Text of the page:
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No matter your cause, annual revenue, staff size, event calendar, or location - having a website, a virtual presence for your nonprofit, is essential. This is where supporters come to learn of new programs, read about your latest newsworthy achievements, buy tickets for the gala, and make one-time and monthly donations that power your services.
By now, you've probably seen the images on the news. Category 4 Hurricane Harvey has brought torrential rains and massive river flooding to southeast Texas, leaving 30,000 and counting without shelter. The destruction and damage has been widespread and, in some cases, fatal.
Have you noticed an increase in online donations lately? As our lives become more and more intertwined with technology (employee microchipping, anyone?), the way we support charity is no exception.
You already know how important it is for your nonprofit to have a website. You've chosen striking images, posted statistics on your impact, and made sure your "donate" button is displayed prominently on every page. Unfortunately, it hasn't been enough.
Whether you’re raising money for a community project, a research facility or a local animal shelter, there are a number of tried and tested methods for raising funds... so much so, it can be hard to come up with any original ideas for connecting new people to your cause. Thankfully, the internet has opened up a wealth of new channels and possibilities for fundraisers. They key to standing out from the crowd: Keep your online fundraising endeavors both fun and profitable. Fun ideas like online auctions, hosting webinars and even setting up an e-commerce store work wonders for both organizations and individuals looking to raise money. Here's why.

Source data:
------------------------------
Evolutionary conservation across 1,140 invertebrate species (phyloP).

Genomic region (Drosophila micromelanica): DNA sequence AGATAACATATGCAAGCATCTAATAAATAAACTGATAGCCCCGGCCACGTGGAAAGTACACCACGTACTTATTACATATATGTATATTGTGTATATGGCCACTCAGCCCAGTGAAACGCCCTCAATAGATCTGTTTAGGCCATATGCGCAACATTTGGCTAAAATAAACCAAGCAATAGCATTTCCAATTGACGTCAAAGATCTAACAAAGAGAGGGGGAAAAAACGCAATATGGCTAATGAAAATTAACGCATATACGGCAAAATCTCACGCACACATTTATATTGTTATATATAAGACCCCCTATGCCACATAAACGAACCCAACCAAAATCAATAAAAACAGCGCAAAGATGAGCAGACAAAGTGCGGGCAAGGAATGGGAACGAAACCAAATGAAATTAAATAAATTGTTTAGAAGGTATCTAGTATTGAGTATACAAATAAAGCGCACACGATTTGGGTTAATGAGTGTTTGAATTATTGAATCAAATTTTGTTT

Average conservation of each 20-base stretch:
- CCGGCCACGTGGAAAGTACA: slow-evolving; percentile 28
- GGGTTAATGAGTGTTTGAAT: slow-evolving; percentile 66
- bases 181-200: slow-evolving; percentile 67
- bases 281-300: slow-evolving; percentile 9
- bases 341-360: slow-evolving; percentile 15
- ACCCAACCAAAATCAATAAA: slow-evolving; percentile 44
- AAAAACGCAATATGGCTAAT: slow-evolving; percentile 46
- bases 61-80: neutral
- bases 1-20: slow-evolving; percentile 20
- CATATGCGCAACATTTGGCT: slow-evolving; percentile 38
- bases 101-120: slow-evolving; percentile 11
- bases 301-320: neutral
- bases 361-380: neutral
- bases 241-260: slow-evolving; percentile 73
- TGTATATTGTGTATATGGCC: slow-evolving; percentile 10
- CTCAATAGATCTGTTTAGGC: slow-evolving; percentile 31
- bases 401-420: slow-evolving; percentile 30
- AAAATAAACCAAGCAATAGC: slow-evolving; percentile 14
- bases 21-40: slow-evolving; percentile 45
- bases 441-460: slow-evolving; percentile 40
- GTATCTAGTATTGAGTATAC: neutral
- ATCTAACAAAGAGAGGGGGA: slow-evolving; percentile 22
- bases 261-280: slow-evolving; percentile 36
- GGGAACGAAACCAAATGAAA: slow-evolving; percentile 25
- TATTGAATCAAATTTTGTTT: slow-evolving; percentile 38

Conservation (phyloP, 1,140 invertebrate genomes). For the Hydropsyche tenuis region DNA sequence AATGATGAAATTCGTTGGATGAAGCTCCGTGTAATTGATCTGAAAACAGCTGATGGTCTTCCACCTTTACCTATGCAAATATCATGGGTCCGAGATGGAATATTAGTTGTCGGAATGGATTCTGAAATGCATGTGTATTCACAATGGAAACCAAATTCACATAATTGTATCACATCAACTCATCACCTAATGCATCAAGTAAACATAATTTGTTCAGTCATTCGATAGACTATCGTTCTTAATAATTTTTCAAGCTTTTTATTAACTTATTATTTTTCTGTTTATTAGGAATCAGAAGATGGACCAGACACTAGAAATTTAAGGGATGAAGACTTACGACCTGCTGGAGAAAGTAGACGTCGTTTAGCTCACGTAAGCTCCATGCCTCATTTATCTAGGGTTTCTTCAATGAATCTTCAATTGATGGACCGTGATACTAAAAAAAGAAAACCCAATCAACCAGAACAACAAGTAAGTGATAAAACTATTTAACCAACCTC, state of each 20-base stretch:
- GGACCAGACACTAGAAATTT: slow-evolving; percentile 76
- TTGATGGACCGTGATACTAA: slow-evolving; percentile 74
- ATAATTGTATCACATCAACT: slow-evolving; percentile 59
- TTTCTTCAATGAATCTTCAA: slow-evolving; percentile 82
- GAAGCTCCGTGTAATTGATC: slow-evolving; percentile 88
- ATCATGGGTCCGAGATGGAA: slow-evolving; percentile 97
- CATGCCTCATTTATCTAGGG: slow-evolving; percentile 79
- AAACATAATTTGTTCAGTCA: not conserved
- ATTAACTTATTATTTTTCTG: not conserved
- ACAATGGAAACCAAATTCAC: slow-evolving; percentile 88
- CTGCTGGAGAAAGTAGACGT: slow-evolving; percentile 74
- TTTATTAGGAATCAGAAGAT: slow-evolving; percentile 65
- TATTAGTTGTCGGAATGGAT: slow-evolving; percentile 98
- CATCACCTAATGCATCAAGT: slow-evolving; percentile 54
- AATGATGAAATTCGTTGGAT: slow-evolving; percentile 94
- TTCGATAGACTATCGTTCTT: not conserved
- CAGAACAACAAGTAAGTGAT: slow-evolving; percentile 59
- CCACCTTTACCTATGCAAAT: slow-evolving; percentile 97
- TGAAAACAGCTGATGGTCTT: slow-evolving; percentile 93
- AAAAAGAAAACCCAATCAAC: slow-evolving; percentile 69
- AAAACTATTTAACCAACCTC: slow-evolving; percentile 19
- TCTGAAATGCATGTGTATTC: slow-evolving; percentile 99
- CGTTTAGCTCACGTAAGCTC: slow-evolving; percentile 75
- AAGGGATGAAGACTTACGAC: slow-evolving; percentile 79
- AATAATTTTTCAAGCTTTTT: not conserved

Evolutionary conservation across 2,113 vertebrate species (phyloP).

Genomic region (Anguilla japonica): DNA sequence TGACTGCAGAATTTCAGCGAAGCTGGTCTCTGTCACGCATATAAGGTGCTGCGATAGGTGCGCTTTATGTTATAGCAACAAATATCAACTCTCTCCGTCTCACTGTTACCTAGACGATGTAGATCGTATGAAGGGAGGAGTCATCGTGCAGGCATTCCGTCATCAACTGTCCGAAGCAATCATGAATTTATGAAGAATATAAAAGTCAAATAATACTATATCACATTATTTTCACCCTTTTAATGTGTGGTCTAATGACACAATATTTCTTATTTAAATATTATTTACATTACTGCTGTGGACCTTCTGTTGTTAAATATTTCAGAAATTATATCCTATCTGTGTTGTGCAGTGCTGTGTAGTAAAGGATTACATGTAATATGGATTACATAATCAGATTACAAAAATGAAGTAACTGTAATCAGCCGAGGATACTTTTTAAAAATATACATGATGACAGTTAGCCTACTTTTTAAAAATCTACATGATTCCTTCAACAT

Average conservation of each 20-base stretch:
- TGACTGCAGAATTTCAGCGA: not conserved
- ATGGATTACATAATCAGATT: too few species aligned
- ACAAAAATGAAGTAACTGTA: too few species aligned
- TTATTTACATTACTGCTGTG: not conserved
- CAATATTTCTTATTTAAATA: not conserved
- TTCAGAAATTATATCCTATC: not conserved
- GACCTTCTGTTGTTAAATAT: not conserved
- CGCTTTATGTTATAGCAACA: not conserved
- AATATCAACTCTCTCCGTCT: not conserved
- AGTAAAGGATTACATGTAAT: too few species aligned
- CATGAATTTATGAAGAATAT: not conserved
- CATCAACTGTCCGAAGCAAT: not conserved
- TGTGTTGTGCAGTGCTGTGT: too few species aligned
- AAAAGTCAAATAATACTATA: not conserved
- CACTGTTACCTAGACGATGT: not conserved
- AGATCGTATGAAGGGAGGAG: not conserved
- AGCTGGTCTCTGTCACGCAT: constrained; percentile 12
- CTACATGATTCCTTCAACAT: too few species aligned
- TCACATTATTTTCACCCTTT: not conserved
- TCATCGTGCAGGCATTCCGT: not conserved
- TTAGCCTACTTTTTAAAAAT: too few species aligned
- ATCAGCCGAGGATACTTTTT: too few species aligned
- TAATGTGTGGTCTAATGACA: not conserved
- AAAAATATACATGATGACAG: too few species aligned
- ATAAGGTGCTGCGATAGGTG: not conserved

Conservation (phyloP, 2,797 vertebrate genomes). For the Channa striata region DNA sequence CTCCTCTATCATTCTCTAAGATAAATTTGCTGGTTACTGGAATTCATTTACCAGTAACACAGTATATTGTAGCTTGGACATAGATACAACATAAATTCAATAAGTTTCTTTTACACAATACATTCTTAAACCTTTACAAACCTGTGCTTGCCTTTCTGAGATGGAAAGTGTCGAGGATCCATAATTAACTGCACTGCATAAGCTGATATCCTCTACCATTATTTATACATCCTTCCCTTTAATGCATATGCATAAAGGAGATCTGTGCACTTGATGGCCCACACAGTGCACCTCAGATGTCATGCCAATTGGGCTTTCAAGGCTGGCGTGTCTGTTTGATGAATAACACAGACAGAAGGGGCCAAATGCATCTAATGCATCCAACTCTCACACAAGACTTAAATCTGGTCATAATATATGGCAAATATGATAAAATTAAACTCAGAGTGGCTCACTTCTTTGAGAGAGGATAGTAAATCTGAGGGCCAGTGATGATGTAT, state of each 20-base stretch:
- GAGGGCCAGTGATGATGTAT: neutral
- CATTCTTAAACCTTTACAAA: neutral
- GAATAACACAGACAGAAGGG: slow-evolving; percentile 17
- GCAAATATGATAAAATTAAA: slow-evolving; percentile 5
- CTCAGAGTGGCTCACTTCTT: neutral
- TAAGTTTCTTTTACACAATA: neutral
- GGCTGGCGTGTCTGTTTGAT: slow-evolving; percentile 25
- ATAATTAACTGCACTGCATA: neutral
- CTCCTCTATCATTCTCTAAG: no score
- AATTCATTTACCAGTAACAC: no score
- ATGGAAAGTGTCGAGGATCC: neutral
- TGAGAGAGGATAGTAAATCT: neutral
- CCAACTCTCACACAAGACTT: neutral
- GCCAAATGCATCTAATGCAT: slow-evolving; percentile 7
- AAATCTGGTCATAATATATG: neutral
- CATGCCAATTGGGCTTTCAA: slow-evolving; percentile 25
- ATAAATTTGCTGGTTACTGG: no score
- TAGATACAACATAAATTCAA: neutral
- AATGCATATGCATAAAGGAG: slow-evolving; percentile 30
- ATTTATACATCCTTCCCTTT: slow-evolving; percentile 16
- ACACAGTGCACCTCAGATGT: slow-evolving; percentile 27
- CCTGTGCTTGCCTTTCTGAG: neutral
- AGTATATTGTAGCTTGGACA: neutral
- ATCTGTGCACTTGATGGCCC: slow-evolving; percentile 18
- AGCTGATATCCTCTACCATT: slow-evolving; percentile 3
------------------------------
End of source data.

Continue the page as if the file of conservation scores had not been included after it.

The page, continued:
When it's noon, your tummy's growing and you're looking to try something new...do you turn to Yelp, Google, Foursquare or more? If so, you're in good company: Some 90 percent of people make decisions based on online reviews, while 74 percent of people say they trust online reviews as much as personal recommendations. While brands have always had to manage their reputation, the first impression many customers have with a product these days is their reviews on Amazon, Facebook and more. As consumer dollars increasingly hinge upon online reviews, the same is true for philanthropic dollars. People want to know about your cause, mission and impact before donating. As a result, testimonials and ratings from an objective third party can be more influential than the impressive stats you might post on your own site. Positive reviews can change visitors into lifelong donors. Negative reviews can turn them into missed opportunities. Have you looked at your online reviews lately? If so, do those reviews improve your credibility...or raise red flags? In today's post we'll look at 6 strategies for nonprofits to attract online reviews that leave a great first impression. We'll also provide a handy "Guide to Online Reviews" graphic to share with supporters that makes reviewing a breeze. Step 1. Do work that merits positive reviews. Don't worry: This is the easy part! The rest of this post is based on the assumption your organization is already doing work worthy of outstanding reviews. Here at Winspire, we have the pleasure of working with thousands of nonprofit clients, auctioneers, vendors and more to help raise more money for good causes. As a Winspire News reader, I'm confident your impact deserves to be shared on social media. Step 2: Create and claim profiles on multiple review sites Reviews are a numbers game. The more positive reviews you get, the less weight a negative review holds. It used to be that nonprofit rating sites like Charity Navigator led the way for these objective reviews. Organizations were evaluated based on criteria like financial health, transparency and overhead. While the process wasn't necessarily comprehensive, it gave donors some reassurance before deciding to give. Today the first search results that pop up for your organization are social media pages (like Facebook and Google) and directory sites (like Yelp, Glassdoor, Yellow Pages, and GreatNonprofits.org).